Just before the Christmas break further cuts were announced by the government which were then passed on to their departments which were then passed onto organisations like Arts Council England (ACE).
Over the next two years, ending in 2015, ACE will lose another £11.6Million of funding. Since the Big Bad has already cut itself to the bone by sacking staff members and reducing admin costs then the money is going to come directly from the National Portfolio Organisations (NPOs).
As you would expect from ACE they accepted the cuts without so much as a shrug and proclaimed, via a press release, that;
"Some organisations are also having to deal with Local Authority cuts and so the situation is extremely challenging."
Climbing a 60ft high wall with your hands tied behind your back is "challenging", being an inert funding body with all the vigour of an Egyptian mummy is business as usual for ACE, but we digress.
On the face of it the cuts are not that bad, totalling about 3% over the two year period. The last time a small cut was handed down to ACE by the Department for Culture Media and Sport (DCMS) however they applied the cuts, as a simple percentage (6.9%), to each of their regularly funded organisations.
The more funding you received in the first place the more funding you lost.
At the time ACE claimed universal cuts were applied for no other reason than simple expediency. No sophisticated rationale, no detailed financial analysis, it was just easier that way.
If the new 3% cut was applied universally as a cash amount then each of the NPOs would lose just under £20,000 over the next two years. No big deal to the Royal Opera House or the National Theatre but a very big deal to a small or mid-scale organisation.
Applying the cuts as a percentage will, as before, mean the large scale lose more money than the small and mid-scale but the latter will still feel the loss more than the large scale.
Those of you following along will know that Catalyst Arts is the Big Plan™ to save the arts from public funding cuts by increasing levels of philanthropy. ACE and the DCMS are so confident in this plan that they pointedly refuse to answer any meaningful questions about the project.
It is however common knowledge that large scale arts institutions are much more likely to pull in significant sums of money from both sponsors and very wealthy people with a few million pounds burning a hole in their pockets.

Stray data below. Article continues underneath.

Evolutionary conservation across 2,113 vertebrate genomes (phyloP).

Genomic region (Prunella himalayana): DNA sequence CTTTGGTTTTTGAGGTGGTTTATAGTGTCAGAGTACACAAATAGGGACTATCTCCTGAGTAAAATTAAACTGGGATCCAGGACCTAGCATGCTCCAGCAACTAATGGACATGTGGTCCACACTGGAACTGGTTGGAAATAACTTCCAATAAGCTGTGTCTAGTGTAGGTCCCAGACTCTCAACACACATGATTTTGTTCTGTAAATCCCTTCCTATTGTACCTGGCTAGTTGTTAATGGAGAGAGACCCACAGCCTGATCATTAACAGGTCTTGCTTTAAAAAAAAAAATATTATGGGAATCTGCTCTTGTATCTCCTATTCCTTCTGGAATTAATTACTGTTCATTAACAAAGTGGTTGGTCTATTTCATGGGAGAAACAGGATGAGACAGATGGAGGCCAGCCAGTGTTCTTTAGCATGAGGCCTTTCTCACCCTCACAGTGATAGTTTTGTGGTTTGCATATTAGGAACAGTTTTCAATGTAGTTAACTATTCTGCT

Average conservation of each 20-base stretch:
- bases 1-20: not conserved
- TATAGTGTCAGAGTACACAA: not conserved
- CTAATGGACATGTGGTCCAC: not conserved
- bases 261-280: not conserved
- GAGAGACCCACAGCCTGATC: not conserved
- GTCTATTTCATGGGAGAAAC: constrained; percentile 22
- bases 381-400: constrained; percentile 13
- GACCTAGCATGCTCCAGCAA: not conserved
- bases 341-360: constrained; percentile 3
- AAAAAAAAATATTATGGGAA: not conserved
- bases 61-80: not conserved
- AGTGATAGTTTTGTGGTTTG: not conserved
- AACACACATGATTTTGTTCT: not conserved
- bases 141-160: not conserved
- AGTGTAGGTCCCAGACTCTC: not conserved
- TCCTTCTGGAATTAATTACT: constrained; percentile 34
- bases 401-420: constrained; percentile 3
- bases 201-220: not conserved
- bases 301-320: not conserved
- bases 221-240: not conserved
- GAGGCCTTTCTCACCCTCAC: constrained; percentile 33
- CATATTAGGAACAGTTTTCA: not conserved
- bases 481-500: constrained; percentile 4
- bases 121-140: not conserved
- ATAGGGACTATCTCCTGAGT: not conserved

This would suggest that the latest 3% cut given to ACE should be passed on to the largest of our arts institutions, leaving the small and mid-scale relatively untouched.
If ACE and the DCMS are so sure of their hugely expensive philanthropy plan then all the big players should have no problem replacing the £11Million (and change) between them when the axe eventually falls.
The Royal Opera House could cut nearly £800,000 per year from its own budget if they just paid their Chief Executive and Music Director a perfectly reasonable salary of £150,000 per year each.
No need to even hold a fund raiser. The English National Opera gets along just fine paying their "top staff" that kind of salary although they do have other problems when it comes to paying people properly.
Don't You Dare
As is so often the case with ACE, funding cuts tend to highlight the weaknesses in their overall funding strategy. A complete lack of confidence in one grand plan manifests itself as panic stricken decisions taken in response to the government of the day imposing its twisted will upon them.
Common sense dictates that those with the most should take on a bigger share of the cuts, however small the percentage might be over the long term. The large scale have plenty of fat they can trim.
Doing anything else only serves to illustrate that Catalyst Arts is a bad joke and that ACE is a rudderless ship in dire need of a new captain before it finally runs aground.